Functional inhibition assays on chemokine receptors

Dose-dependent inhibitory activity of 5P12-RANTES was compared to that of previously described reference inhibitors for each receptor (Maraviroc for CCR5, J113863 for CCR1, and UCB35625 for CCR3) in routine assays provided by EuroscreenFAST ( CCR5 inhibition was measured using an aequorin-based calcium flux assay with human MIP-1β/CCL4 as the reference agonist, and CCR1 and CCR3 inhibition was measured using radiometric assays measuring guanosine 5′-triphosphate recruitment at Gα subunits, with human RANTES/CCL5 and eotaxin/CCL11 as reference agonists, respectively.

Statistical analysis

Analysis was performed using Prism GraphPad 7.0 and 8.0. Data were tested for normal distribution. To assess significant differences between single measurements of two groups of normally distributed data, unpaired or paired two-tailed Student’s t test was used; otherwise, Mann-Whitney U test was applied. To assess significant differences between more than two groups of normally distributed data, we performed one-way ANOVA, followed by post hoc analyses: Comparison against a control group was performed using Dunnet’s multiple comparisons test, comparison of selected pairs of datasets was performed using Sidak’s multiple comparisons test, and comparison of all pairs of datasets was performed using Tukey’s multiple comparisons test. Kruskal-Wallis H test was applied to not normally distributed data, and post hoc analyses were corrected for multiple comparisons using Benjamini and Hochberg false discovery rate method. For comparison of disease incidence, log-rank (Mantel-Cox) test was used. A P < 0.05 was considered significant, and P < 0.01 was considered highly significant, whereas P > 0.05 was considered statistically not significant. Group sizes and specific statistical tests performed are stated in the corresponding figure legends. Where possible, obtained single values from every experimental animal or analyzed human tissue sample are represented. No outliers were removed.


Fig. S1. Transient intracerebral infection with rLCMV in EL and as YA.

Fig. S2. Transient intracerebral infection with rLCMV does not alter CD4+ T cell–driven spinal cord inflammation and classical EAE symptoms.

Fig. S3. Virus-purged cells in adult mice that had been infected in EL mark sites of previous infection.

Fig. S4. DTX-mediated ablation of virus-purged cells.

Fig. S5. T cells are the major producers of CCL5.

Fig. S6. Characterization of TM subsets in mice infected in EL and as YA.

Fig. S7. 5P12-RANTES is a potent and selective inhibitor of CCR5.

Fig. S8. CCR5 antagonization does not alter classical EAE symptoms and spinal cord inflammation.

Fig. S9. Ablation of purged cells does not reduce MHCII expression in the brain.

Table S1. Human brain tissue samples for CD8 quantification and multiplex staining.

Table S2. Raw data.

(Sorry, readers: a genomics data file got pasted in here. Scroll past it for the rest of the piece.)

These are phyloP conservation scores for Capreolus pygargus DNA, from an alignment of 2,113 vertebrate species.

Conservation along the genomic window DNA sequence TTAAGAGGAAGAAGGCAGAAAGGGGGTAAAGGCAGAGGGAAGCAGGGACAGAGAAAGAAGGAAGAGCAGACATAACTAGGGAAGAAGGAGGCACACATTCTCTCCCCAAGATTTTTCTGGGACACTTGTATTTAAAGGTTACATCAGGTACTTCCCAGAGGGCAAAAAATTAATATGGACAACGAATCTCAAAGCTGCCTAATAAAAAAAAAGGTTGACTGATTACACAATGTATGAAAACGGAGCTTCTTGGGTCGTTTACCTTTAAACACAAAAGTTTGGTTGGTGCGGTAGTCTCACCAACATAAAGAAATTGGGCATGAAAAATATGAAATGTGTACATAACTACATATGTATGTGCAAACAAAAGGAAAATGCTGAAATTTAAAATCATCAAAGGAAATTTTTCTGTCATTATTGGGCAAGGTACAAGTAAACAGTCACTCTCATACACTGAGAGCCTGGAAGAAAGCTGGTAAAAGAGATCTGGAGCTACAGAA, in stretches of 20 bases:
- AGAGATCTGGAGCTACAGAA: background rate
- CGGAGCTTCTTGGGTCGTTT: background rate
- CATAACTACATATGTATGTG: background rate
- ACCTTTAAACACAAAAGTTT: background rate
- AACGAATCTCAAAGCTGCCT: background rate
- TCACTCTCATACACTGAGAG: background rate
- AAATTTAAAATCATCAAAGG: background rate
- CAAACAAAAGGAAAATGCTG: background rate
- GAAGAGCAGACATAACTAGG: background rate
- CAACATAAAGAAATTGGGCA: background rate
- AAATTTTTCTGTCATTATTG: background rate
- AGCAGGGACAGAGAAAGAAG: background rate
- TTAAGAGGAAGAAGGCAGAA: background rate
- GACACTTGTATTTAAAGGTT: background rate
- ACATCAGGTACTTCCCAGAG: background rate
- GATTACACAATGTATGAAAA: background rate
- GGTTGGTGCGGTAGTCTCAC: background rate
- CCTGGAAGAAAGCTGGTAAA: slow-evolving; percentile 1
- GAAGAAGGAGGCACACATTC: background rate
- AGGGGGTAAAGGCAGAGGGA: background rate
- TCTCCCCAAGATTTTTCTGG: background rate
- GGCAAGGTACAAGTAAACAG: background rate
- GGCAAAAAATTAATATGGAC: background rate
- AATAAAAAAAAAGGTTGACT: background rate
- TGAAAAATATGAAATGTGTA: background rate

Acknowledgments: We thank the iGE3 genomics platform at the University of Geneva for help with expression profiling. Funding: D.M. was supported by the Swiss National Science Foundation (310030_173010) and the Swiss MS Society. O.H. was supported by the Swiss National Science Foundation (310030_163085). Author contributions: K.S. performed main experiments and corresponding data analysis. I.V. and K.E. participated in the histological processing and analysis of human tissue samples. I.V., N.P., B.K., and G.D.L. participated in the acquisition and analysis of flow cytometric data. M.K. developed and applied computer-assisted image analysis algorithms. I.W. and K.H. performed the histological tissue processing and staining. I.R.-B. and O.H. provided the 5P12-RANTES and helped in designing CCR5 blocking experiments. F.v.d.M. and C.S. prescreened the tissue of NAWM from human MS brains. A.M. and T.K. provided conceptional inputs and collaborated on TRM phenotyping. D.D.P. provided support in virus generation. K.S. and D.M. wrote the manuscript. D.M. designed the project. Competing interests: D.M., N.P., and M.K. are inventors on a patent describing recombinant arenavirus vectors (patent application no. PCT/EP2015/076458, “Tri-segmented arenaviruses as vaccine vectors”). D.D.P. is an inventor on patents describing recombinant arenavirus vectors (patent application no. PCT/EP2015/076458, “Tri-segmented arenaviruses as vaccine vectors”; no. US8592205B2, “Replication-defective arenavirus vectors”; no. EP3458593A1, “Tri-segmented pichinde viruses as vaccine vectors”) and a founder, consultant, and shareholder of Hookipa Pharma Inc., commercializing recombinant arenavirus vectors. O.H. is an inventor of 5P12-RANTES and a shareholder of Orion Biotechnology Switzerland, to whom the rights to the invention have been assigned. D.M., K.S., and O.H. are co-inventors on a patent application that describes methods of inhibiting cerebral inflammation. Data and materials availability: All data associated with this study are present in the paper or Supplementary Materials. 5P12-RANTES can be obtained from O.H. via a material transfer agreement.